Nationwide Doctor Resignations in South Korea Over Poor Working Conditions

In South Korea, a wave of dissatisfaction among junior doctors has culminated in a mass resignation, challenging the foundations of the country’s esteemed medical system. Over 7,800 interns and residents, pivotal to the healthcare framework, have stepped down, voicing concerns over excessive workloads, inadequate remuneration, and a lack of consideration for their grievances. This unprecedented move has led to a significant disruption in hospital operations, with patient admissions being declined and numerous surgeries postponed.

The crux of the doctors’ discontent lies not only in their immediate working conditions but also in opposition to government proposals aimed at increasing the number of medical professionals. While the government argues that more doctors are essential to enhance healthcare services in rural regions and address the needs of an ageing population, the striking doctors insist that the focus should be on improving the current workforce’s conditions.

Ryu Ok Hada and Park Dan, among the resigned doctors, highlight the untenable situation of trainee physicians who are expected to endure long hours for meager pay, all while upholding the standards of South Korea’s acclaimed medical system. Despite the support for the government’s expansion plan among the general populace, the doctors argue that such measures overlook the critical issues plaguing the existing medical workforce.


Interns and residents in South Korea are subjected to grueling 36-hour shifts, far exceeding the less than 24-hour shifts of their American counterparts. Moreover, while half of the young doctors in the U.S. work 60 hours a week or less, their Korean colleagues often find themselves working over 100 hours. The compensation for this exhaustive work is significantly lower in South Korea, where Ryu, for example, earned between 2 million won to 4 million won (US$1,500 to US$3,000) a month, including overtime, in stark contrast to the approximately $5,000 monthly average for first-year residents in the U.S.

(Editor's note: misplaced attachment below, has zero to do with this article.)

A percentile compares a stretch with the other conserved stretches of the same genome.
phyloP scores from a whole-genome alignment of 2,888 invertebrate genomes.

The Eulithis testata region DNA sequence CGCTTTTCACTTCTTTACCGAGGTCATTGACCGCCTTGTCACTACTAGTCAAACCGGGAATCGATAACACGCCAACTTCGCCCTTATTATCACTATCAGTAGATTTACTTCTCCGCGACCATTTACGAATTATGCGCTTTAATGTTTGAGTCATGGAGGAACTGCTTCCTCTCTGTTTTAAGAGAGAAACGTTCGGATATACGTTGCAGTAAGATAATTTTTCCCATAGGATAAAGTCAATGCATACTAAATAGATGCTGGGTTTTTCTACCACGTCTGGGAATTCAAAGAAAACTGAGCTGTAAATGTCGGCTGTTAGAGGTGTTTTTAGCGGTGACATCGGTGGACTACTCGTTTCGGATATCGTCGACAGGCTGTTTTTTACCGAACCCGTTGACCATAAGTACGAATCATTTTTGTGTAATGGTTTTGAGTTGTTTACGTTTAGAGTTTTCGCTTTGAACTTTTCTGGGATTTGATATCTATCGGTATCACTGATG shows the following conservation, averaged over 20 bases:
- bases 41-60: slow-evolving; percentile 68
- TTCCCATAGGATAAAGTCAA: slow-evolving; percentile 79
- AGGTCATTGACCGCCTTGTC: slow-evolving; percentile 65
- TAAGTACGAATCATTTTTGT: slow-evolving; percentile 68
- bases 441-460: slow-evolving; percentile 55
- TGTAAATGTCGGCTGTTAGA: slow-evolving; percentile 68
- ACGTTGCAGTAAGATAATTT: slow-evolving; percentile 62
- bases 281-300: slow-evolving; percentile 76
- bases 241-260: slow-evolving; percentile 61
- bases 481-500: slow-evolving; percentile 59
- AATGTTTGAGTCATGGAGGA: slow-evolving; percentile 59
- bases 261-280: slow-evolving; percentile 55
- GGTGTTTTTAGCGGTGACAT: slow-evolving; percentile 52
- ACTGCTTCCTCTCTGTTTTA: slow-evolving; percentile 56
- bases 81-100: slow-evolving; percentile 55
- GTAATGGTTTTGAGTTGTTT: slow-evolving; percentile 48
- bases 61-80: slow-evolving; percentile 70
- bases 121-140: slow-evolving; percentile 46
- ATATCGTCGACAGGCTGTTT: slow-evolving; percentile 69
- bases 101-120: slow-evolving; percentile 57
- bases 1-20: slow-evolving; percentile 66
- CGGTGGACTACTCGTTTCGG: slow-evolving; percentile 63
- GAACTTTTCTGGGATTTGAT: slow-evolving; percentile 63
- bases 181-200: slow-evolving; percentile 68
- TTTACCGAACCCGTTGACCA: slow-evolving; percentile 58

The government’s response to the doctors’ collective action has been stern, with threats of arrest and license revocation, arguing that patient care must be the foremost priority. However, the protesting doctors, who represent a substantial portion of the workforce in major teaching hospitals, contend that their walkout is a necessary stand against an unconstitutional mandate that forces them to work against their will.

The impact of the walkout is palpable, with emergency rooms in the country’s largest hospitals reaching critical capacity. In response, the Prime Minister announced extended operational hours for public hospitals to cope with the demand. Nonetheless, the striking doctors, led by Park, advocate for a more inclusive approach to policy-making, one that involves doctors in crucial decisions and addresses the systemic reliance on a low-paid workforce and off-insurance services that undermine the sustainability of South Korea’s healthcare system.

The doctors’ stand, while resulting in a temporary departure from their patients, is a call for a reevaluation of a “distorted” system. They seek not only improved working conditions but also legal protections against malpractice suits and a restructuring of hospital operations to ensure the long-term viability of quality, affordable healthcare in South Korea. Their action underscores a critical juncture in the nation’s healthcare narrative, one that demands attention to the voices of those at its very heart.

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Staff Report

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